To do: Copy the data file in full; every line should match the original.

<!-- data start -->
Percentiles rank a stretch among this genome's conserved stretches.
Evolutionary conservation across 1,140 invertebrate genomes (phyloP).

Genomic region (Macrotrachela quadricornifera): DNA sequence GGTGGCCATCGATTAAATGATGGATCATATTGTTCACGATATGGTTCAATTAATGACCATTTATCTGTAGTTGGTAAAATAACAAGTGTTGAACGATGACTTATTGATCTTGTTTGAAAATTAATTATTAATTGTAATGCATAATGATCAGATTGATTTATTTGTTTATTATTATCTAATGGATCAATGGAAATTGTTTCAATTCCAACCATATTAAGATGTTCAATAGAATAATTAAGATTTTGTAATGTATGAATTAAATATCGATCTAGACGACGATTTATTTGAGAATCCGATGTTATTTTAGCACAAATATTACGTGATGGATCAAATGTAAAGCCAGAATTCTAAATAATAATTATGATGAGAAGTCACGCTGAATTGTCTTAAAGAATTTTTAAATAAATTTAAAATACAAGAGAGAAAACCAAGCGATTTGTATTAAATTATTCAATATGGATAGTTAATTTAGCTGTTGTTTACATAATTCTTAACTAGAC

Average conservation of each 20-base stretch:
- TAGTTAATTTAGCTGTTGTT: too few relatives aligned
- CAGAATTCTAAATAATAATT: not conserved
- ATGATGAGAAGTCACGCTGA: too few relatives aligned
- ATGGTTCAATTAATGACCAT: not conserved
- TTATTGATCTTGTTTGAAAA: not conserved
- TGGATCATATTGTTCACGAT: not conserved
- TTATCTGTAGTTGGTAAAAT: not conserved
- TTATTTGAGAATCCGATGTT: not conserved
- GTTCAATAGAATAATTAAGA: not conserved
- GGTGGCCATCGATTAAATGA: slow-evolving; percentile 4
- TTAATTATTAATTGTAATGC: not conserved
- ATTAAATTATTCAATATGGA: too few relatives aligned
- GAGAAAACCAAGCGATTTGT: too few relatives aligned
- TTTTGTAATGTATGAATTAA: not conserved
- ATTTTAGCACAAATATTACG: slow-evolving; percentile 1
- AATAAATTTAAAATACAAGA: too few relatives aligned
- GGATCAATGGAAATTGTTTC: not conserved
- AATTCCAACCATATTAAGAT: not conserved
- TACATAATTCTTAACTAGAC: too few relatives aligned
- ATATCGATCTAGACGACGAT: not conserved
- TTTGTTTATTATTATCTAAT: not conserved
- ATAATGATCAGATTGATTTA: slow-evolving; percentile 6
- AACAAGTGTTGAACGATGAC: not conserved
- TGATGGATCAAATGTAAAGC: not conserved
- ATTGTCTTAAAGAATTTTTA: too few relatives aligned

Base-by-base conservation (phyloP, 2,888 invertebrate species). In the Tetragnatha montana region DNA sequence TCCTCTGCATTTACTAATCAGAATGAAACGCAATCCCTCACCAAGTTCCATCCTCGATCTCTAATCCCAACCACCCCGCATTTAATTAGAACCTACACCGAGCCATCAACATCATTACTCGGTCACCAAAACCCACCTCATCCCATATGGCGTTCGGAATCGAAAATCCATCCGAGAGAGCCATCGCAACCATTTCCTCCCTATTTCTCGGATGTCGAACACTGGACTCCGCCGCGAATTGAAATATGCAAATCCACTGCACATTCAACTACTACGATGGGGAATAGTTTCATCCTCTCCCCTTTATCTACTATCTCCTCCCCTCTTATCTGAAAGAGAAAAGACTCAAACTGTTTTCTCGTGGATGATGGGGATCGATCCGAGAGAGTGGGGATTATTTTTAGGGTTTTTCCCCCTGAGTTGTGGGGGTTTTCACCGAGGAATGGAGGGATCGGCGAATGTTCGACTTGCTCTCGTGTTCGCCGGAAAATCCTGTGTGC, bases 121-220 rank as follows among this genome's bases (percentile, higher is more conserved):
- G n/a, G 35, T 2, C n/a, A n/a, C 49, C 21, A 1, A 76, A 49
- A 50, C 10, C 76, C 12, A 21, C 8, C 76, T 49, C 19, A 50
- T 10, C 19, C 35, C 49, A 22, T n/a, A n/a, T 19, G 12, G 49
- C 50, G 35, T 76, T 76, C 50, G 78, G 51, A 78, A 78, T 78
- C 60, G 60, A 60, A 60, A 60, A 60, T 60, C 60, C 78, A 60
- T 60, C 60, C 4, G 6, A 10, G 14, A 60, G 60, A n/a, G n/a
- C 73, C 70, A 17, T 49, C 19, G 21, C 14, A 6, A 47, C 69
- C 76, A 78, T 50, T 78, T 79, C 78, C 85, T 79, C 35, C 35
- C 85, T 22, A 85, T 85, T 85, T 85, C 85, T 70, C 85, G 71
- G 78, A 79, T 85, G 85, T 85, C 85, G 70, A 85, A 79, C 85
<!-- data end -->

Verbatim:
Percentiles rank a stretch among this genome's conserved stretches.
Evolutionary conservation across 1,140 invertebrate genomes (phyloP).

Genomic region (Macrotrachela quadricornifera): DNA sequence GGTGGCCATCGATTAAATGATGGATCATATTGTTCACGATATGGTTCAATTAATGACCATTTATCTGTAGTTGGTAAAATAACAAGTGTTGAACGATGACTTATTGATCTTGTTTGAAAATTAATTATTAATTGTAATGCATAATGATCAGATTGATTTATTTGTTTATTATTATCTAATGGATCAATGGAAATTGTTTCAATTCCAACCATATTAAGATGTTCAATAGAATAATTAAGATTTTGTAATGTATGAATTAAATATCGATCTAGACGACGATTTATTTGAGAATCCGATGTTATTTTAGCACAAATATTACGTGATGGATCAAATGTAAAGCCAGAATTCTAAATAATAATTATGATGAGAAGTCACGCTGAATTGTCTTAAAGAATTTTTAAATAAATTTAAAATACAAGAGAGAAAACCAAGCGATTTGTATTAAATTATTCAATATGGATAGTTAATTTAGCTGTTGTTTACATAATTCTTAACTAGAC

Average conservation of each 20-base stretch:
- TAGTTAATTTAGCTGTTGTT: too few relatives aligned
- CAGAATTCTAAATAATAATT: not conserved
- ATGATGAGAAGTCACGCTGA: too few relatives aligned
- ATGGTTCAATTAATGACCAT: not conserved
- TTATTGATCTTGTTTGAAAA: not conserved
- TGGATCATATTGTTCACGAT: not conserved
- TTATCTGTAGTTGGTAAAAT: not conserved
- TTATTTGAGAATCCGATGTT: not conserved
- GTTCAATAGAATAATTAAGA: not conserved
- GGTGGCCATCGATTAAATGA: slow-evolving; percentile 4
- TTAATTATTAATTGTAATGC: not conserved
- ATTAAATTATTCAATATGGA: too few relatives aligned
- GAGAAAACCAAGCGATTTGT: too few relatives aligned
- TTTTGTAATGTATGAATTAA: not conserved
- ATTTTAGCACAAATATTACG: slow-evolving; percentile 1
- AATAAATTTAAAATACAAGA: too few relatives aligned
- GGATCAATGGAAATTGTTTC: not conserved
- AATTCCAACCATATTAAGAT: not conserved
- TACATAATTCTTAACTAGAC: too few relatives aligned
- ATATCGATCTAGACGACGAT: not conserved
- TTTGTTTATTATTATCTAAT: not conserved
- ATAATGATCAGATTGATTTA: slow-evolving; percentile 6
- AACAAGTGTTGAACGATGAC: not conserved
- TGATGGATCAAATGTAAAGC: not conserved
- ATTGTCTTAAAGAATTTTTA: too few relatives aligned

Base-by-base conservation (phyloP, 2,888 invertebrate species). In the Tetragnatha montana region DNA sequence TCCTCTGCATTTACTAATCAGAATGAAACGCAATCCCTCACCAAGTTCCATCCTCGATCTCTAATCCCAACCACCCCGCATTTAATTAGAACCTACACCGAGCCATCAACATCATTACTCGGTCACCAAAACCCACCTCATCCCATATGGCGTTCGGAATCGAAAATCCATCCGAGAGAGCCATCGCAACCATTTCCTCCCTATTTCTCGGATGTCGAACACTGGACTCCGCCGCGAATTGAAATATGCAAATCCACTGCACATTCAACTACTACGATGGGGAATAGTTTCATCCTCTCCCCTTTATCTACTATCTCCTCCCCTCTTATCTGAAAGAGAAAAGACTCAAACTGTTTTCTCGTGGATGATGGGGATCGATCCGAGAGAGTGGGGATTATTTTTAGGGTTTTTCCCCCTGAGTTGTGGGGGTTTTCACCGAGGAATGGAGGGATCGGCGAATGTTCGACTTGCTCTCGTGTTCGCCGGAAAATCCTGTGTGC, bases 121-220 rank as follows among this genome's bases (percentile, higher is more conserved):
- G n/a, G 35, T 2, C n/a, A n/a, C 49, C 21, A 1, A 76, A 49
- A 50, C 10, C 76, C 12, A 21, C 8, C 76, T 49, C 19, A 50
- T 10, C 19, C 35, C 49, A 22, T n/a, A n/a, T 19, G 12, G 49
- C 50, G 35, T 76, T 76, C 50, G 78, G 51, A 78, A 78, T 78
- C 60, G 60, A 60, A 60, A 60, A 60, T 60, C 60, C 78, A 60
- T 60, C 60, C 4, G 6, A 10, G 14, A 60, G 60, A n/a, G n/a
- C 73, C 70, A 17, T 49, C 19, G 21, C 14, A 6, A 47, C 69
- C 76, A 78, T 50, T 78, T 79, C 78, C 85, T 79, C 35, C 35
- C 85, T 22, A 85, T 85, T 85, T 85, C 85, T 70, C 85, G 71
- G 78, A 79, T 85, G 85, T 85, C 85, G 70, A 85, A 79, C 85